Welcome to your May 2015 Insider Update -- the newsletter for readers of Inside Higher Ed. Once a month we send a quick rundown on what's happening at Inside Higher Ed: events, accomplishments and a bit of fun.
IN CASE YOU MISSED IT
Religion and robots topped the charts on Inside Higher Ed in May. Our best-read story last month was a Views essay by Thomas C. Terry asking why academics are so quick to mock or criticize Mormons, when they would never joke about or question the beliefs of many other groups. The discussion in the comments section is lengthy and heated. Libby Nelson's story about a new "lifestyle statement" at Shorter University -- which has prompted many faculty and staff members to resign rather than sign the document -- also sparked intense debate. A recent study found that students taught statistics mainly through software learned as much as peers taught primarily by humans. (Adding insult to injury? The robots got the job done quicker.) Steve Kolowich's coverage of the study lit up the share button and the comments section.
BOOK WITH BUZZ
In her new novel, acclaimed author Joyce Carol Oates depicts the struggles -- both external and psychological -- of a university's first female president. Click here to read Serena Golden’s article about the book (as well as all Inside Higher Ed's books coverage).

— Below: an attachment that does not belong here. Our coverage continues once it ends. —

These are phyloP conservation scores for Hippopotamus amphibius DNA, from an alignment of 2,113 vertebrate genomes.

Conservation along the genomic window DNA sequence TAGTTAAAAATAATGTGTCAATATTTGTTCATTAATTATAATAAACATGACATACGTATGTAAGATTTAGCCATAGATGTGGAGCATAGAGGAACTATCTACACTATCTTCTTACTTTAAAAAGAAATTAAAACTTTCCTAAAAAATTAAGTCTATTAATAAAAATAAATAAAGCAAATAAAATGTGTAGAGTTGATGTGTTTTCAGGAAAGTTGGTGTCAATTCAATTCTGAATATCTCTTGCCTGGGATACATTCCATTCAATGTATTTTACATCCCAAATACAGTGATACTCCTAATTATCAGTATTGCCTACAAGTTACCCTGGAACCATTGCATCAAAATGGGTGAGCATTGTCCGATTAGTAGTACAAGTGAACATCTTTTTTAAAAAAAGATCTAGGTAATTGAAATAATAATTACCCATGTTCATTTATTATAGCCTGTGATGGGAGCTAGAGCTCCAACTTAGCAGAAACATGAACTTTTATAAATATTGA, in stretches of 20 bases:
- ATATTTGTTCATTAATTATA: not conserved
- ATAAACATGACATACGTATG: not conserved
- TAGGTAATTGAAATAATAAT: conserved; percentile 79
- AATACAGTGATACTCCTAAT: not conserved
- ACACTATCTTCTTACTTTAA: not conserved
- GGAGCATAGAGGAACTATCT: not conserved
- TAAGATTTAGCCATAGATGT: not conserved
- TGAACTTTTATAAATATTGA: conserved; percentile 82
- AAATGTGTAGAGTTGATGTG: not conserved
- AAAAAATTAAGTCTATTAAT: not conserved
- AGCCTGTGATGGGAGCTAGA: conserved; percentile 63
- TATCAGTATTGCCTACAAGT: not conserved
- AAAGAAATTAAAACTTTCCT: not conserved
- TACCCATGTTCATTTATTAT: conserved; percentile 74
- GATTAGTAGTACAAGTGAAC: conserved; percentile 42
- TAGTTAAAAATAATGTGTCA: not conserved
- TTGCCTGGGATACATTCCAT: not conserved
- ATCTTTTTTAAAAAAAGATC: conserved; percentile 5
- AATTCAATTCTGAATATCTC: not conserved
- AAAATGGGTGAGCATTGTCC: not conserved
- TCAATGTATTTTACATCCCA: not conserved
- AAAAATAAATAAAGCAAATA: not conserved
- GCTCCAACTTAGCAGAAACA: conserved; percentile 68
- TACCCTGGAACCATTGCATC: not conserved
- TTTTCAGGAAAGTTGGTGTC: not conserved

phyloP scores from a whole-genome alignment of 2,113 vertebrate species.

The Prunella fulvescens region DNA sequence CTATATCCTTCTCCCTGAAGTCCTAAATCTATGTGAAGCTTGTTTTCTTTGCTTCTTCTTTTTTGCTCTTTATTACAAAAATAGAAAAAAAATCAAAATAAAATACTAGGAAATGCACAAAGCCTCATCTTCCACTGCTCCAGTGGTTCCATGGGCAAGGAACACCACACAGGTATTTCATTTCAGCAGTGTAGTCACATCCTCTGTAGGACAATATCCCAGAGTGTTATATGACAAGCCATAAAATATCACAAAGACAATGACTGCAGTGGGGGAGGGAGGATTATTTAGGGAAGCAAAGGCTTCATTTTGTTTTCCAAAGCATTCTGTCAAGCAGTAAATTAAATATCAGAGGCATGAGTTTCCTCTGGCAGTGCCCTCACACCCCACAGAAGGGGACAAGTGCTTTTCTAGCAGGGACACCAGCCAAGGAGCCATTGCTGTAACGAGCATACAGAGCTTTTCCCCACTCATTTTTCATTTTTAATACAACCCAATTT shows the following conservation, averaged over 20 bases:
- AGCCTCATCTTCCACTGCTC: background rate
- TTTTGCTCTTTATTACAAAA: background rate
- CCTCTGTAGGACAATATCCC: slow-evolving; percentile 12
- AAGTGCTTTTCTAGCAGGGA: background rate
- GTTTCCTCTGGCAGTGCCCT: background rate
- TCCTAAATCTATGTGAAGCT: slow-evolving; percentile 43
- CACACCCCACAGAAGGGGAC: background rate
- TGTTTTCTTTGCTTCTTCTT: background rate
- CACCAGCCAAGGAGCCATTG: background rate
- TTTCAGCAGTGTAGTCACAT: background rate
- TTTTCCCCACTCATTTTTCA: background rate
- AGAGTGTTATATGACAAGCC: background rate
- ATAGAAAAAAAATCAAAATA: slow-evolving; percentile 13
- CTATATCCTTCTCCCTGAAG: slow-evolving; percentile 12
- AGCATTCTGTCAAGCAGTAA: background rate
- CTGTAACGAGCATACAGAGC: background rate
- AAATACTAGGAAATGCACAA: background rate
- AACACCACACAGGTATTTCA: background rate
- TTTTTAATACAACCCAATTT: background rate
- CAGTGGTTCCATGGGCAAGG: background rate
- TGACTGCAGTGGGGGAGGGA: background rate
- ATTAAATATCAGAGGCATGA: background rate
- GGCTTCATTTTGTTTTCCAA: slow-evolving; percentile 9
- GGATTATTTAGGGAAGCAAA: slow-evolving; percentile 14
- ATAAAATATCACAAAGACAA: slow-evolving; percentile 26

INSIDE HIGHER ED NEWS
Inside Higher Ed participated in its first ever Capitol Challenge, a 3-mile charity race held each May that's open to government and journalist-types. Our two teams didn't win, but the team names - Run Like Pell and The Completion Agenda - earned some praise. The fastest IHE runner was reporter Kevin Kiley, who was the first team captain to cross the finish line with an impressive 18:43, quick enough for him to outpace Sen. John Thune by 13 seconds.
OUT AND ABOUT -- Kaustuv Basu travels to New York on June 6 to cover a meeting sponsored by the Teagle Foundation titled “What Works and What Matters in Student Learning."
Steve Kolowich and Fiona Wright travel to Chicago June 18 for the annual conference of the Association of American University Presses.
Paul Fain will be in Las Vegas June 20-22 for the annual conference of the Association of Private Sector Colleges and Universities. Friday the 22nd at 10 a.m., he'll participate in a panel discussion on "Gainful Employment: Institutional and Policy Perspectives."
On June 21, Scott Jaschik participates on a panel at the "Strengthening Developmental Education: What Have We Learned, and What's Next?" conference at Columbia Teachers College in New York.
Juan Risso will be in San Francisco June 27-29 for the Google I/O 2012 conference.
STAFF NEWS -- Inside Higher Ed says a fond farewell to reporting intern Mitch Smith, who's moving on to an internship at the Chicago Tribune. Replacing Mitch is Elise Young. Elise is a senior at the University of North Carolina at Chapel Hill, where she is majoring in Peace, War and Defense as well as journalism. She studied this spring at King's College London. She has been a reporter and editor for UNC's Daily Tar Heel, and interned at the U.S. State Department in London and the Daily Caller.